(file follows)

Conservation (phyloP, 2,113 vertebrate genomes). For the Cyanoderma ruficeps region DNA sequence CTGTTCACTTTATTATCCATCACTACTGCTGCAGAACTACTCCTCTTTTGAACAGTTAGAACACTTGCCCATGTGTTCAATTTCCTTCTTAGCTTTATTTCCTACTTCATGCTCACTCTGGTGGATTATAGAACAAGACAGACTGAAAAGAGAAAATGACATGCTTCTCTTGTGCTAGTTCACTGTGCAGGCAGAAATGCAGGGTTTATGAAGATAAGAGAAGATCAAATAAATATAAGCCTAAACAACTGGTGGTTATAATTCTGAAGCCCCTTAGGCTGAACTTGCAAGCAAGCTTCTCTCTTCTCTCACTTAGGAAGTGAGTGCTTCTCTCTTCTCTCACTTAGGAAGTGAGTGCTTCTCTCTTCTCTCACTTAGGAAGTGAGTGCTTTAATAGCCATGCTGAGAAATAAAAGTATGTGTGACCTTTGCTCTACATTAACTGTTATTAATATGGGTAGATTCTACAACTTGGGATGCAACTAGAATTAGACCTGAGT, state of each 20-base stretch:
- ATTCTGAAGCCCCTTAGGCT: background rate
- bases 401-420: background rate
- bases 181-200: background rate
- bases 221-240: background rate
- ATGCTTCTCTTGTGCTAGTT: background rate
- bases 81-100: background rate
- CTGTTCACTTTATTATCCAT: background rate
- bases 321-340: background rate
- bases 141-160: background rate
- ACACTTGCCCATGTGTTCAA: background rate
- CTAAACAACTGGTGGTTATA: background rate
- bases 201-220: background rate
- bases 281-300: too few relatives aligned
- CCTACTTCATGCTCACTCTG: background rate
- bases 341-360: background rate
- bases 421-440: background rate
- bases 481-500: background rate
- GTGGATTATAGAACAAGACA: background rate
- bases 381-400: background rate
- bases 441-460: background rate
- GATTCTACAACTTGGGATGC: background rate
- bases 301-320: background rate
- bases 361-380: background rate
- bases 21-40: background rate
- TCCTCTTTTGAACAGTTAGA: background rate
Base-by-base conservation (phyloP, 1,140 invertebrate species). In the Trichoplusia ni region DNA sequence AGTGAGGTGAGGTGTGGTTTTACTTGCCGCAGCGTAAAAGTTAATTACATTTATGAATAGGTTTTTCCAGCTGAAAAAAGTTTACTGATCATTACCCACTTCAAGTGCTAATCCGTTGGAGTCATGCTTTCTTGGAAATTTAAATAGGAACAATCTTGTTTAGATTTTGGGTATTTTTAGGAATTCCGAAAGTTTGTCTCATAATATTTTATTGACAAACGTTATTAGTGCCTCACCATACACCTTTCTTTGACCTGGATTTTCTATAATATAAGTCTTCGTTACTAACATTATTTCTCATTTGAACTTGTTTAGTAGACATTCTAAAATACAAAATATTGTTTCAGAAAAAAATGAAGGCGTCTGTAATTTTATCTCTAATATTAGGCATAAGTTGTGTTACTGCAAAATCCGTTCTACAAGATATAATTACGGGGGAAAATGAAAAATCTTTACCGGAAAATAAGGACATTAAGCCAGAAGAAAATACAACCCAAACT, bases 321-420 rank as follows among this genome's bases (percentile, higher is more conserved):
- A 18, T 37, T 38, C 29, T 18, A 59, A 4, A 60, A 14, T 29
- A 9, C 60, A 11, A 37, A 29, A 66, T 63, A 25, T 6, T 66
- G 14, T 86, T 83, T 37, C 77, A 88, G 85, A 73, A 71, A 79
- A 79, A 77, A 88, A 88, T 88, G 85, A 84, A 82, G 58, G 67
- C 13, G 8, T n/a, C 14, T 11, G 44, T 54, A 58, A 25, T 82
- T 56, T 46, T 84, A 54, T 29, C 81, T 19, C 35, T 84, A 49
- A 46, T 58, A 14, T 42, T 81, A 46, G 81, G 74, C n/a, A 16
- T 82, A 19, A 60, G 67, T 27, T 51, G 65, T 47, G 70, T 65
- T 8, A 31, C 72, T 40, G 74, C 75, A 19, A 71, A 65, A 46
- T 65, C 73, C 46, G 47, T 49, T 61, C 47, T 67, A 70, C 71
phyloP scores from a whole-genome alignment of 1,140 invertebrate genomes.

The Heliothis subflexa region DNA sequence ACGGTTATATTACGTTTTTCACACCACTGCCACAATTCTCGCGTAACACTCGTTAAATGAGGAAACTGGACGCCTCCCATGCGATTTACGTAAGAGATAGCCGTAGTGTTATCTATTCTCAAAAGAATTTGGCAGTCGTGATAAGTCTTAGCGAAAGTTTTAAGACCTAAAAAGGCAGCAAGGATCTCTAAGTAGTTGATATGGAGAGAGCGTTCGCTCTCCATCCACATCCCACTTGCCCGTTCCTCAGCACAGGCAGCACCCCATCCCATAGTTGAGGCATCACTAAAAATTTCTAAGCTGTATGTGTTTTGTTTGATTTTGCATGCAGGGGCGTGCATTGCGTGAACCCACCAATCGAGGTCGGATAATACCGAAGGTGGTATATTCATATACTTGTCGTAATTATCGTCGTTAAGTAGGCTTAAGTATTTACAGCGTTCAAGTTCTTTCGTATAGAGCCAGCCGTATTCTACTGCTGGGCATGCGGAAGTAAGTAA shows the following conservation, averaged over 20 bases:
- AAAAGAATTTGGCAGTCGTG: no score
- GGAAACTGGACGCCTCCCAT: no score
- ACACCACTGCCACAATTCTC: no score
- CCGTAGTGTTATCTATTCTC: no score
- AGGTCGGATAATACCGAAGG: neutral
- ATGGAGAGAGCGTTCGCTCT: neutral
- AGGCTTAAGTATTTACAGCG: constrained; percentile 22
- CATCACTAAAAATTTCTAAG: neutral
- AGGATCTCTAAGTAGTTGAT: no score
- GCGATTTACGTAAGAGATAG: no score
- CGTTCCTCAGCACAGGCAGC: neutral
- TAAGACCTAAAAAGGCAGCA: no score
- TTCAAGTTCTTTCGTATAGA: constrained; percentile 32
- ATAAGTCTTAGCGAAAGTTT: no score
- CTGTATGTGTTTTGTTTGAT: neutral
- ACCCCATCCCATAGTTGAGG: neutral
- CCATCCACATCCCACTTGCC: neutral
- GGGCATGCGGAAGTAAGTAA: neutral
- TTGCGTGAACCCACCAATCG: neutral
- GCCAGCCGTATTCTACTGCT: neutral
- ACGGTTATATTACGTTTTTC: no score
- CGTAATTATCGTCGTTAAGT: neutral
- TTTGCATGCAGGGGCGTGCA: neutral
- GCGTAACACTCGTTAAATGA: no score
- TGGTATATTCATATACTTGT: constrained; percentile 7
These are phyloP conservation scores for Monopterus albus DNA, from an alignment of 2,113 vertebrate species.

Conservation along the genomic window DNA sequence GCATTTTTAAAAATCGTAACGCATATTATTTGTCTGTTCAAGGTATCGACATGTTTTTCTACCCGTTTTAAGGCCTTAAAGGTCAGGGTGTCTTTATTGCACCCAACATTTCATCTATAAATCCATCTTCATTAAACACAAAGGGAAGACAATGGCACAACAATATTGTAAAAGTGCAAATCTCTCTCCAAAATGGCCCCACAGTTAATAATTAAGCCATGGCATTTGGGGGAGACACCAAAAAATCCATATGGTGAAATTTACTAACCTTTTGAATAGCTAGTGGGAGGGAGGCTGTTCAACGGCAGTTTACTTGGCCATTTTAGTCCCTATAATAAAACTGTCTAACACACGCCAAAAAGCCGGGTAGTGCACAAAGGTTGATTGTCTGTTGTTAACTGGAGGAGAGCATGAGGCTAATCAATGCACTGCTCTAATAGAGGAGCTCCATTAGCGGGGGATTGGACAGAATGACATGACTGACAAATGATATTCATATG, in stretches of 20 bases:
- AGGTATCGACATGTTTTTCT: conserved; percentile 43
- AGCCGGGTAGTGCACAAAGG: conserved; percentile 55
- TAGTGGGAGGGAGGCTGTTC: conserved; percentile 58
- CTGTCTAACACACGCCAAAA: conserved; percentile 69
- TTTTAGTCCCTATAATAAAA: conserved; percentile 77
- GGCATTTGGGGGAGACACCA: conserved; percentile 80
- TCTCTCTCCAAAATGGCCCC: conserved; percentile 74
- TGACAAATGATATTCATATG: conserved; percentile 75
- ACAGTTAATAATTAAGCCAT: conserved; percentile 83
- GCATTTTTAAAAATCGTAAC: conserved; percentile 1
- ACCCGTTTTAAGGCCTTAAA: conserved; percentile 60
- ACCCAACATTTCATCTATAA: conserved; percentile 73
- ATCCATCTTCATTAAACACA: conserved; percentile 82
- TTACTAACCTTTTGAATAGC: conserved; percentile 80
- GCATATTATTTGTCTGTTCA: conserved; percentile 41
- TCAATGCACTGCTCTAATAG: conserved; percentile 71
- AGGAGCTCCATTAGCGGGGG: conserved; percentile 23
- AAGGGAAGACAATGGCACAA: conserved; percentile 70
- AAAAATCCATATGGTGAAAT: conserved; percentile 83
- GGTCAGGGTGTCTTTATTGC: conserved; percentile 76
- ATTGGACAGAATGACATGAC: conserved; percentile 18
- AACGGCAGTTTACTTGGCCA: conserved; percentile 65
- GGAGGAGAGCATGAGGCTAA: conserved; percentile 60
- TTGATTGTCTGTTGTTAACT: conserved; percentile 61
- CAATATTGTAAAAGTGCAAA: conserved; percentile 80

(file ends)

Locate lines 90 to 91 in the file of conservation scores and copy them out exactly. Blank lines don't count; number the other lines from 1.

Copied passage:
- TTGATTGTCTGTTGTTAACT: conserved; percentile 61
- CAATATTGTAAAAGTGCAAA: conserved; percentile 80